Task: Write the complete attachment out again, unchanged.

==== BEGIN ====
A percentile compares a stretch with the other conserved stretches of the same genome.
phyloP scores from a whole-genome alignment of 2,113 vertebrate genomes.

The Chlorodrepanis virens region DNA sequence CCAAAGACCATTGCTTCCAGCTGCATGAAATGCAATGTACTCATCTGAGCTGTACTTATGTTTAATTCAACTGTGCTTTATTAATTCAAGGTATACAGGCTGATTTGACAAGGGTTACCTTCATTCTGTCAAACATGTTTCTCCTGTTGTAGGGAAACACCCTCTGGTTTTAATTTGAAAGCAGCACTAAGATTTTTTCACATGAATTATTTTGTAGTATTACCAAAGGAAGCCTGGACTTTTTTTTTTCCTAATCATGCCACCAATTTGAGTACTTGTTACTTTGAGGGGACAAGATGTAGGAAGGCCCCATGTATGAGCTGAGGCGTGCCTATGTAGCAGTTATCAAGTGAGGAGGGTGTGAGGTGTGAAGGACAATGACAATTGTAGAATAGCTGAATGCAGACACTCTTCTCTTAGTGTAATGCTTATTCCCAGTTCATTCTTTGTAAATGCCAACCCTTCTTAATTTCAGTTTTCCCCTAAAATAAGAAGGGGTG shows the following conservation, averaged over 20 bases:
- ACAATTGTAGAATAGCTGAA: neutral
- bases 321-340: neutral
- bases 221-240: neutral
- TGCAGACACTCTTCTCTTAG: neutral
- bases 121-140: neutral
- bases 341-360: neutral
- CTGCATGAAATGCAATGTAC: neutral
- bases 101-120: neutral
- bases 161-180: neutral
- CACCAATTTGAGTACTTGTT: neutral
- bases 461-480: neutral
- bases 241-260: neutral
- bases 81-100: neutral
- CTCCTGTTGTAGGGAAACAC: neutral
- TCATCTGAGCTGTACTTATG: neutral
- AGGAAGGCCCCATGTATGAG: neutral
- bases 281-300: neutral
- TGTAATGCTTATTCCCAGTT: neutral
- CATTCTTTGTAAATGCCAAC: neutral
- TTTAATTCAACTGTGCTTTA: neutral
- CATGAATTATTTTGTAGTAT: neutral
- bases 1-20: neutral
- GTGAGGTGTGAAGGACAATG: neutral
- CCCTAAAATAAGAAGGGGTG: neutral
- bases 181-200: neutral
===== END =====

A percentile compares a stretch with the other conserved stretches of the same genome.
phyloP scores from a whole-genome alignment of 2,113 vertebrate genomes.

The Chlorodrepanis virens region DNA sequence CCAAAGACCATTGCTTCCAGCTGCATGAAATGCAATGTACTCATCTGAGCTGTACTTATGTTTAATTCAACTGTGCTTTATTAATTCAAGGTATACAGGCTGATTTGACAAGGGTTACCTTCATTCTGTCAAACATGTTTCTCCTGTTGTAGGGAAACACCCTCTGGTTTTAATTTGAAAGCAGCACTAAGATTTTTTCACATGAATTATTTTGTAGTATTACCAAAGGAAGCCTGGACTTTTTTTTTTCCTAATCATGCCACCAATTTGAGTACTTGTTACTTTGAGGGGACAAGATGTAGGAAGGCCCCATGTATGAGCTGAGGCGTGCCTATGTAGCAGTTATCAAGTGAGGAGGGTGTGAGGTGTGAAGGACAATGACAATTGTAGAATAGCTGAATGCAGACACTCTTCTCTTAGTGTAATGCTTATTCCCAGTTCATTCTTTGTAAATGCCAACCCTTCTTAATTTCAGTTTTCCCCTAAAATAAGAAGGGGTG shows the following conservation, averaged over 20 bases:
- ACAATTGTAGAATAGCTGAA: neutral
- bases 321-340: neutral
- bases 221-240: neutral
- TGCAGACACTCTTCTCTTAG: neutral
- bases 121-140: neutral
- bases 341-360: neutral
- CTGCATGAAATGCAATGTAC: neutral
- bases 101-120: neutral
- bases 161-180: neutral
- CACCAATTTGAGTACTTGTT: neutral
- bases 461-480: neutral
- bases 241-260: neutral
- bases 81-100: neutral
- CTCCTGTTGTAGGGAAACAC: neutral
- TCATCTGAGCTGTACTTATG: neutral
- AGGAAGGCCCCATGTATGAG: neutral
- bases 281-300: neutral
- TGTAATGCTTATTCCCAGTT: neutral
- CATTCTTTGTAAATGCCAAC: neutral
- TTTAATTCAACTGTGCTTTA: neutral
- CATGAATTATTTTGTAGTAT: neutral
- bases 1-20: neutral
- GTGAGGTGTGAAGGACAATG: neutral
- CCCTAAAATAAGAAGGGGTG: neutral
- bases 181-200: neutral